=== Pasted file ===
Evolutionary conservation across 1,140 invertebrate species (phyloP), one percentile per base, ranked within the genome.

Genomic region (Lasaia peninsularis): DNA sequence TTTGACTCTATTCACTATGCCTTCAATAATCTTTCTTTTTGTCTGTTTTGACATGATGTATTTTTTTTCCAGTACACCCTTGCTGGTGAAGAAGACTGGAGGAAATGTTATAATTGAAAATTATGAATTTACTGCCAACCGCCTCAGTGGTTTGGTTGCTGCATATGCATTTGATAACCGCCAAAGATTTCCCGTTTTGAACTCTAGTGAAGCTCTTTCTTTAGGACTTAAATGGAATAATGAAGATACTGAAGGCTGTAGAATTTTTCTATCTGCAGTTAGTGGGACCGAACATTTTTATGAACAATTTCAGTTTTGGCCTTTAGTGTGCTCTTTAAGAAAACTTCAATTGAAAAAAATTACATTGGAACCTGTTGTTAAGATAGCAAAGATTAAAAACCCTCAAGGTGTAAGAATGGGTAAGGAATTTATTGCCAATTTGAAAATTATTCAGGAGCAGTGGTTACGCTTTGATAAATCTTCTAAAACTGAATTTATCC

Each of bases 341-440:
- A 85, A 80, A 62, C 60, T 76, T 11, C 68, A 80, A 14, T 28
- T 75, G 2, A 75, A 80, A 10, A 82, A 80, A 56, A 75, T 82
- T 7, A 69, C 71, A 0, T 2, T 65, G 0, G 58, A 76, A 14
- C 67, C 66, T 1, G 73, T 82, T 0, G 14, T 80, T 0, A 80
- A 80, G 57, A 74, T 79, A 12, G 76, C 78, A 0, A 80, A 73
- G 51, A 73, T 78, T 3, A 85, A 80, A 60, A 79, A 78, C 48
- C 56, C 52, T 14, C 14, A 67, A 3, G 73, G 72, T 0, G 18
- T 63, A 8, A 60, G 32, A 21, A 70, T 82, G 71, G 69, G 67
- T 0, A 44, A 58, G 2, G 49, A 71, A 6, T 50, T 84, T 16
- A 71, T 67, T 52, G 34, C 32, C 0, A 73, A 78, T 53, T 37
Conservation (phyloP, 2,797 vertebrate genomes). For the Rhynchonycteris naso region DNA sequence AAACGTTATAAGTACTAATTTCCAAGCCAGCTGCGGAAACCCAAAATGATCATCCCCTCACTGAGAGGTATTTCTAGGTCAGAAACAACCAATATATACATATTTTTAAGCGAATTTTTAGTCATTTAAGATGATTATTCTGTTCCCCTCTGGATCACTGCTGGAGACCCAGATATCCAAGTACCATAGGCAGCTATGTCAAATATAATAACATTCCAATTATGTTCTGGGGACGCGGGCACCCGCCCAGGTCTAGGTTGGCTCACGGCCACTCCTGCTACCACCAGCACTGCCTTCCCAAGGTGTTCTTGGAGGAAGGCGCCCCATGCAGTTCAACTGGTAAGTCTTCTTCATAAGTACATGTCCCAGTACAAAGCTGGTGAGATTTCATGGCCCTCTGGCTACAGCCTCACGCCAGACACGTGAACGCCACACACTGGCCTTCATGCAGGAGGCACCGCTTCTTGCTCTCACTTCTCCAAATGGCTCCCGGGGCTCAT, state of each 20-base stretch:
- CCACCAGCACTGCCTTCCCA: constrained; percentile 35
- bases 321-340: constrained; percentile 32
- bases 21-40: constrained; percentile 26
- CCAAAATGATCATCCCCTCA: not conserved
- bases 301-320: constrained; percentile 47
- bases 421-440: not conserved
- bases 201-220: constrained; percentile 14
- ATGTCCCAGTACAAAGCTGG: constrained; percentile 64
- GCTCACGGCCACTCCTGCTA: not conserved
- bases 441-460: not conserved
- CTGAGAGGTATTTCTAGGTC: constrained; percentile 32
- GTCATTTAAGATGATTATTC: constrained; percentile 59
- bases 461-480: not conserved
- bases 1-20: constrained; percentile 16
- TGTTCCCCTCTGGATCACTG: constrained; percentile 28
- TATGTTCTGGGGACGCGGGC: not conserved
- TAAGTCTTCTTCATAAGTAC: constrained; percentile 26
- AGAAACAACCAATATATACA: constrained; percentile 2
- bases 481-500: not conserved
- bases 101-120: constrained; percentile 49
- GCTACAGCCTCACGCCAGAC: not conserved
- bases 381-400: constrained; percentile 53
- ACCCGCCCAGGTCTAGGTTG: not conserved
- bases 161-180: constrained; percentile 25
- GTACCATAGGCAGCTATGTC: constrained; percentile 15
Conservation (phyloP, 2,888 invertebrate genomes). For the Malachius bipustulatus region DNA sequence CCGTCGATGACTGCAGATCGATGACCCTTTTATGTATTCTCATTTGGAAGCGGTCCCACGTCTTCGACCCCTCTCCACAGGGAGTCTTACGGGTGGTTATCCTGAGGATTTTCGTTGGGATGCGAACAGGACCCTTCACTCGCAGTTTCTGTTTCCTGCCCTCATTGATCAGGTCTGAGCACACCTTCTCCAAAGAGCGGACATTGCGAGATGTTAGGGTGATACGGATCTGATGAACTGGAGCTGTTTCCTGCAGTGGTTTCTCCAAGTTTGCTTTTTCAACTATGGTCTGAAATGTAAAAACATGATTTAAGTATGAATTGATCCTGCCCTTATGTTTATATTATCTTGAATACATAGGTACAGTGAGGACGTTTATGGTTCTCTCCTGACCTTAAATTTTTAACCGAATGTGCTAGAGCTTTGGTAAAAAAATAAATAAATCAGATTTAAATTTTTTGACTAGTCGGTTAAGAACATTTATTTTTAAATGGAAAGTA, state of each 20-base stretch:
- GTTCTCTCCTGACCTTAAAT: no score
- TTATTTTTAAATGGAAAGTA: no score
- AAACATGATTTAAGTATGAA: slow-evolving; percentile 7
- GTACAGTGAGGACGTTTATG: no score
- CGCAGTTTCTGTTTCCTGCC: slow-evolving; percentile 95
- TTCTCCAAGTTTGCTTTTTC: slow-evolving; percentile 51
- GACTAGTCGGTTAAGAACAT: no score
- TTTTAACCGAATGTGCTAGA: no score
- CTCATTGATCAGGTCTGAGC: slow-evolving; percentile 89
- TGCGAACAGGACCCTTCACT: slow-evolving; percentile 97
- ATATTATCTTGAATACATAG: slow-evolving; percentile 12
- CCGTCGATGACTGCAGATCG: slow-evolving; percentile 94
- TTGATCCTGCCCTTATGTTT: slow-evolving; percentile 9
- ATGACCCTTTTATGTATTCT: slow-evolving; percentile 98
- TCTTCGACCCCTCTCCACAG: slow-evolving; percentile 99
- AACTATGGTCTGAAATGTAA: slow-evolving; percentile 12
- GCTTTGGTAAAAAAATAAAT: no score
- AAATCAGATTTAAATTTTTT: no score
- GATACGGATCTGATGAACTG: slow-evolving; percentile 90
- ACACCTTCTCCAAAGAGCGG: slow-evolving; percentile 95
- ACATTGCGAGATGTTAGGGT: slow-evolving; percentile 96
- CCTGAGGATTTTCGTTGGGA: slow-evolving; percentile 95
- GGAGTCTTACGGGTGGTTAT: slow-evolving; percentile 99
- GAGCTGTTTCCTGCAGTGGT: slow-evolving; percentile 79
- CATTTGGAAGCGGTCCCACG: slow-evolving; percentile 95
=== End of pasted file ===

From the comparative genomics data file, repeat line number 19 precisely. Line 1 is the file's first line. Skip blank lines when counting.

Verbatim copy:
- bases 301-320: constrained; percentile 47